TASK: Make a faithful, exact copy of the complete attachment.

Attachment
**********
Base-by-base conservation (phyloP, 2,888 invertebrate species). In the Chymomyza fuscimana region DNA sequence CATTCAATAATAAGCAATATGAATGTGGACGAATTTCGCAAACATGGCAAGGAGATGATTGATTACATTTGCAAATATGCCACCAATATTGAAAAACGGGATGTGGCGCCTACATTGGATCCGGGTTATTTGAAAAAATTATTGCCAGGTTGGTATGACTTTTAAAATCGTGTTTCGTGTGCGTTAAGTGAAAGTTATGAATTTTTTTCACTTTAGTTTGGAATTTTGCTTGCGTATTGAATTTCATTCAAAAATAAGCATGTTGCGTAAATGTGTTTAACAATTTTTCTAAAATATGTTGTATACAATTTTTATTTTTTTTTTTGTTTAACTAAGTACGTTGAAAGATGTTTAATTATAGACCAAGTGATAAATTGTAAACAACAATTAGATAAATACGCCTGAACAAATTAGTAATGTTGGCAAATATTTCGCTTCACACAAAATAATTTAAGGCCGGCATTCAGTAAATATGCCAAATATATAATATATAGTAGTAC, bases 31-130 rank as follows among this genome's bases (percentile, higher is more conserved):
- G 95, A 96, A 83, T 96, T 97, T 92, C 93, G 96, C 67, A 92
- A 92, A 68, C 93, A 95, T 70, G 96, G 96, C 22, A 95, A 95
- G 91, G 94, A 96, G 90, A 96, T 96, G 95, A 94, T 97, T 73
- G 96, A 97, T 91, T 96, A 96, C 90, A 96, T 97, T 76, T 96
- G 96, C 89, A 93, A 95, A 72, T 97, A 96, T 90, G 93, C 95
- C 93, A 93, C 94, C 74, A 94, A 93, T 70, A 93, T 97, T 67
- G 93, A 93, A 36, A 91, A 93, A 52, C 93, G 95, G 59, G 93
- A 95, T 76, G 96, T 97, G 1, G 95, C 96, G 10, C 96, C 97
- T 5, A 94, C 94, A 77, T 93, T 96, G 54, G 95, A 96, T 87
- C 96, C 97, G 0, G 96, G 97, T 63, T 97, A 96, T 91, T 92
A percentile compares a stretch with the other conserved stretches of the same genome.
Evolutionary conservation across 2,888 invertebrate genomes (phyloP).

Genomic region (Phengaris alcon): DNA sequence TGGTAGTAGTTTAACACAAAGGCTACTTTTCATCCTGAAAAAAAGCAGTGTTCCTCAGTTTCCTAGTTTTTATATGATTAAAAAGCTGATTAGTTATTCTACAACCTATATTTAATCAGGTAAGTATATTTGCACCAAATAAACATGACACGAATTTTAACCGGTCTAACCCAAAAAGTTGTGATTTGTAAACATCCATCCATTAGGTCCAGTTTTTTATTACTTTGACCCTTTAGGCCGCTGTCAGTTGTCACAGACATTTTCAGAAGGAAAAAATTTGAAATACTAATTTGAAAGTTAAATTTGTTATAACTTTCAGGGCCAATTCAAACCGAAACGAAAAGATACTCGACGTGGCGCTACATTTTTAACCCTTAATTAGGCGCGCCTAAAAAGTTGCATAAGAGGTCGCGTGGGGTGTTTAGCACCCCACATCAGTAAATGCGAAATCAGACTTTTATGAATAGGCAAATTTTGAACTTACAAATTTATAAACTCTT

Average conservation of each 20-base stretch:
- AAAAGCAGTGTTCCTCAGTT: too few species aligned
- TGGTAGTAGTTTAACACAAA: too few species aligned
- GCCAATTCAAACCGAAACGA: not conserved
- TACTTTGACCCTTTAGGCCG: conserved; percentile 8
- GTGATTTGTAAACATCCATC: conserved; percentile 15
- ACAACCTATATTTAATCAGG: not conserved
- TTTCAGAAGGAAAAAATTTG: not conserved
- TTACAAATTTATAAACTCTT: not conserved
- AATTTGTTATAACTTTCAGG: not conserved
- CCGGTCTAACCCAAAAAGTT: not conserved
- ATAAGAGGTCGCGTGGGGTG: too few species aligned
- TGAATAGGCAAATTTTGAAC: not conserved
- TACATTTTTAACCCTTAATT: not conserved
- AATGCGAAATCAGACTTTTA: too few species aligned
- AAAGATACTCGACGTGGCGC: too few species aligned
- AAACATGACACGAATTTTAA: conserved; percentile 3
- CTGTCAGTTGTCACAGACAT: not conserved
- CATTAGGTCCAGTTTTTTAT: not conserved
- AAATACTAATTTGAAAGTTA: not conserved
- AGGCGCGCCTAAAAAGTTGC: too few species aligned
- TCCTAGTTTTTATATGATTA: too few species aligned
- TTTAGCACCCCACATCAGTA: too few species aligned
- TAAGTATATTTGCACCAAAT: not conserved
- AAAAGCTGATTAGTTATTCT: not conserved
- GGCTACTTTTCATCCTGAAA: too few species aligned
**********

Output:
Base-by-base conservation (phyloP, 2,888 invertebrate species). In the Chymomyza fuscimana region DNA sequence CATTCAATAATAAGCAATATGAATGTGGACGAATTTCGCAAACATGGCAAGGAGATGATTGATTACATTTGCAAATATGCCACCAATATTGAAAAACGGGATGTGGCGCCTACATTGGATCCGGGTTATTTGAAAAAATTATTGCCAGGTTGGTATGACTTTTAAAATCGTGTTTCGTGTGCGTTAAGTGAAAGTTATGAATTTTTTTCACTTTAGTTTGGAATTTTGCTTGCGTATTGAATTTCATTCAAAAATAAGCATGTTGCGTAAATGTGTTTAACAATTTTTCTAAAATATGTTGTATACAATTTTTATTTTTTTTTTTGTTTAACTAAGTACGTTGAAAGATGTTTAATTATAGACCAAGTGATAAATTGTAAACAACAATTAGATAAATACGCCTGAACAAATTAGTAATGTTGGCAAATATTTCGCTTCACACAAAATAATTTAAGGCCGGCATTCAGTAAATATGCCAAATATATAATATATAGTAGTAC, bases 31-130 rank as follows among this genome's bases (percentile, higher is more conserved):
- G 95, A 96, A 83, T 96, T 97, T 92, C 93, G 96, C 67, A 92
- A 92, A 68, C 93, A 95, T 70, G 96, G 96, C 22, A 95, A 95
- G 91, G 94, A 96, G 90, A 96, T 96, G 95, A 94, T 97, T 73
- G 96, A 97, T 91, T 96, A 96, C 90, A 96, T 97, T 76, T 96
- G 96, C 89, A 93, A 95, A 72, T 97, A 96, T 90, G 93, C 95
- C 93, A 93, C 94, C 74, A 94, A 93, T 70, A 93, T 97, T 67
- G 93, A 93, A 36, A 91, A 93, A 52, C 93, G 95, G 59, G 93
- A 95, T 76, G 96, T 97, G 1, G 95, C 96, G 10, C 96, C 97
- T 5, A 94, C 94, A 77, T 93, T 96, G 54, G 95, A 96, T 87
- C 96, C 97, G 0, G 96, G 97, T 63, T 97, A 96, T 91, T 92
A percentile compares a stretch with the other conserved stretches of the same genome.
Evolutionary conservation across 2,888 invertebrate genomes (phyloP).

Genomic region (Phengaris alcon): DNA sequence TGGTAGTAGTTTAACACAAAGGCTACTTTTCATCCTGAAAAAAAGCAGTGTTCCTCAGTTTCCTAGTTTTTATATGATTAAAAAGCTGATTAGTTATTCTACAACCTATATTTAATCAGGTAAGTATATTTGCACCAAATAAACATGACACGAATTTTAACCGGTCTAACCCAAAAAGTTGTGATTTGTAAACATCCATCCATTAGGTCCAGTTTTTTATTACTTTGACCCTTTAGGCCGCTGTCAGTTGTCACAGACATTTTCAGAAGGAAAAAATTTGAAATACTAATTTGAAAGTTAAATTTGTTATAACTTTCAGGGCCAATTCAAACCGAAACGAAAAGATACTCGACGTGGCGCTACATTTTTAACCCTTAATTAGGCGCGCCTAAAAAGTTGCATAAGAGGTCGCGTGGGGTGTTTAGCACCCCACATCAGTAAATGCGAAATCAGACTTTTATGAATAGGCAAATTTTGAACTTACAAATTTATAAACTCTT

Average conservation of each 20-base stretch:
- AAAAGCAGTGTTCCTCAGTT: too few species aligned
- TGGTAGTAGTTTAACACAAA: too few species aligned
- GCCAATTCAAACCGAAACGA: not conserved
- TACTTTGACCCTTTAGGCCG: conserved; percentile 8
- GTGATTTGTAAACATCCATC: conserved; percentile 15
- ACAACCTATATTTAATCAGG: not conserved
- TTTCAGAAGGAAAAAATTTG: not conserved
- TTACAAATTTATAAACTCTT: not conserved
- AATTTGTTATAACTTTCAGG: not conserved
- CCGGTCTAACCCAAAAAGTT: not conserved
- ATAAGAGGTCGCGTGGGGTG: too few species aligned
- TGAATAGGCAAATTTTGAAC: not conserved
- TACATTTTTAACCCTTAATT: not conserved
- AATGCGAAATCAGACTTTTA: too few species aligned
- AAAGATACTCGACGTGGCGC: too few species aligned
- AAACATGACACGAATTTTAA: conserved; percentile 3
- CTGTCAGTTGTCACAGACAT: not conserved
- CATTAGGTCCAGTTTTTTAT: not conserved
- AAATACTAATTTGAAAGTTA: not conserved
- AGGCGCGCCTAAAAAGTTGC: too few species aligned
- TCCTAGTTTTTATATGATTA: too few species aligned
- TTTAGCACCCCACATCAGTA: too few species aligned
- TAAGTATATTTGCACCAAAT: not conserved
- AAAAGCTGATTAGTTATTCT: not conserved
- GGCTACTTTTCATCCTGAAA: too few species aligned